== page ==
Friday, 30 November 2007

'Tis The Season

As the nights draw in and the cold wind blows, so my thoughts turn to Christmas. Actually, they should have turned towards it weeks ago ~ I have never been so disorganized!

Paul and I went to a Christmas Craft Fair last Saturday ~ as visitors for a change. It was held at Broadway Gardens, which is a garden centre in St Catharine's, Ontario. We had never visited this place before, but I must admit that a lot of the crafts were of poor quality in comparison to the beautiful crafts I see on so many blogs.

I did buy two beautiful poinsettias ~ red, of course. I see the white ones and admire them, but I always want that touch of festive cheer.


On these cold evenings, it is nice to be able to snuggle up under something warm whilst reading or whiling away the hours with some other occupation. I thought that as the season is upon us; it was time to dig out my Christmas blanket.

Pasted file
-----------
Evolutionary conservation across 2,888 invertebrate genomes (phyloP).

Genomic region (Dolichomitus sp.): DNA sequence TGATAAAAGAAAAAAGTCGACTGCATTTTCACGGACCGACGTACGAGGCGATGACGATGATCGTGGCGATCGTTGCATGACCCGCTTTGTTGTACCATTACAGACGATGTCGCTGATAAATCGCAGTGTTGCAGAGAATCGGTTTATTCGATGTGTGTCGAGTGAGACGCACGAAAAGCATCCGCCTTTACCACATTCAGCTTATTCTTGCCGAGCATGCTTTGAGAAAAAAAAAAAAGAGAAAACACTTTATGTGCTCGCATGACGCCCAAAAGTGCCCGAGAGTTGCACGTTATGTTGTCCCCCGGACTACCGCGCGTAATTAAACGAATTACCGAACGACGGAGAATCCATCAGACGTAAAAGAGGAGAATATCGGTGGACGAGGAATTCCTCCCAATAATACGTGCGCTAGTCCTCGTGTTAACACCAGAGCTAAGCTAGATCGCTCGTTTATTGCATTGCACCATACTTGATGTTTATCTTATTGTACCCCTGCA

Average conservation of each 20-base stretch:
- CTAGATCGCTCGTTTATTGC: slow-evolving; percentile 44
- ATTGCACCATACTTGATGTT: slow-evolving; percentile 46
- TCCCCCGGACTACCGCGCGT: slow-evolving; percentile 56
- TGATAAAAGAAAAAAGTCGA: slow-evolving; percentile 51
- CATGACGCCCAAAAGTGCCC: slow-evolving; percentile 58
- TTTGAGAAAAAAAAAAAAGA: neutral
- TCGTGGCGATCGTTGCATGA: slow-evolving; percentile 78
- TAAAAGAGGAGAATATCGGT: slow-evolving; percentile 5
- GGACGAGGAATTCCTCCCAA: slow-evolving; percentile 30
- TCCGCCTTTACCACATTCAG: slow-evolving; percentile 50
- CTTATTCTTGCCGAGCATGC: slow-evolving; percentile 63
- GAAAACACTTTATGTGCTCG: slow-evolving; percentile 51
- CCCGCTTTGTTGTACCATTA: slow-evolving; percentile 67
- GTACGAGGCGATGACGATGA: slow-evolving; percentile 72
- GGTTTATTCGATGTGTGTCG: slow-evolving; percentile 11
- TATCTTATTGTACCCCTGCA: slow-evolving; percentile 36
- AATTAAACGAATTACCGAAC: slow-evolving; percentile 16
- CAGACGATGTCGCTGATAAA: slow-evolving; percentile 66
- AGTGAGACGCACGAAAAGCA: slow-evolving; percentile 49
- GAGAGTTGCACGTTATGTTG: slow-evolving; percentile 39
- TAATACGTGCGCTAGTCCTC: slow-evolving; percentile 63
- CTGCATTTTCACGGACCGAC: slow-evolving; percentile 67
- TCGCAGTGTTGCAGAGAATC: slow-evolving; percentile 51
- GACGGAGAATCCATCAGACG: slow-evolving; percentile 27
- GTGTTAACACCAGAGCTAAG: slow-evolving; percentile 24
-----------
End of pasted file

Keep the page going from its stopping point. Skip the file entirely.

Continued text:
I made this blanket a few years ago now, but it is still a favourite. I spent weeks knitting the squares and I think that I finished it within a month; so determined was I to have it done for Christmas Eve. The ends are fringed, but it is too large for you to see this in the photo.

The trouble with these darker days and evenings is that I have been unable to take any half decent photographs. I need the lights on even during the day, so I have been putting off taking pictures of my Christmas pieces in the hope of a bright day ~ I have reached the stage now, where I am going to take them regardless! Have a great weekend.

Jessica's Gifts

Many months ago, I asked Julie at Little Cotton Rabbits if she would make my little niece Jessica a birthday present. Before you all get excited and think that Julie is taking commissions; I must stress that this was at a time when she was still doing custom orders. I told her that there was no rush, as Jessica's birthday is in November.


Some time later, Julie contacted me and told me that she was working on two projects and asked which one I thought Jessica would like. I chose a ballerina polar bear and here is the result of her efforts ~ isn't she delightful! Julie kindly made a pretty bag for my gift and sent her to Jessica. Thank you Julie ~ I so appreciate your kindness.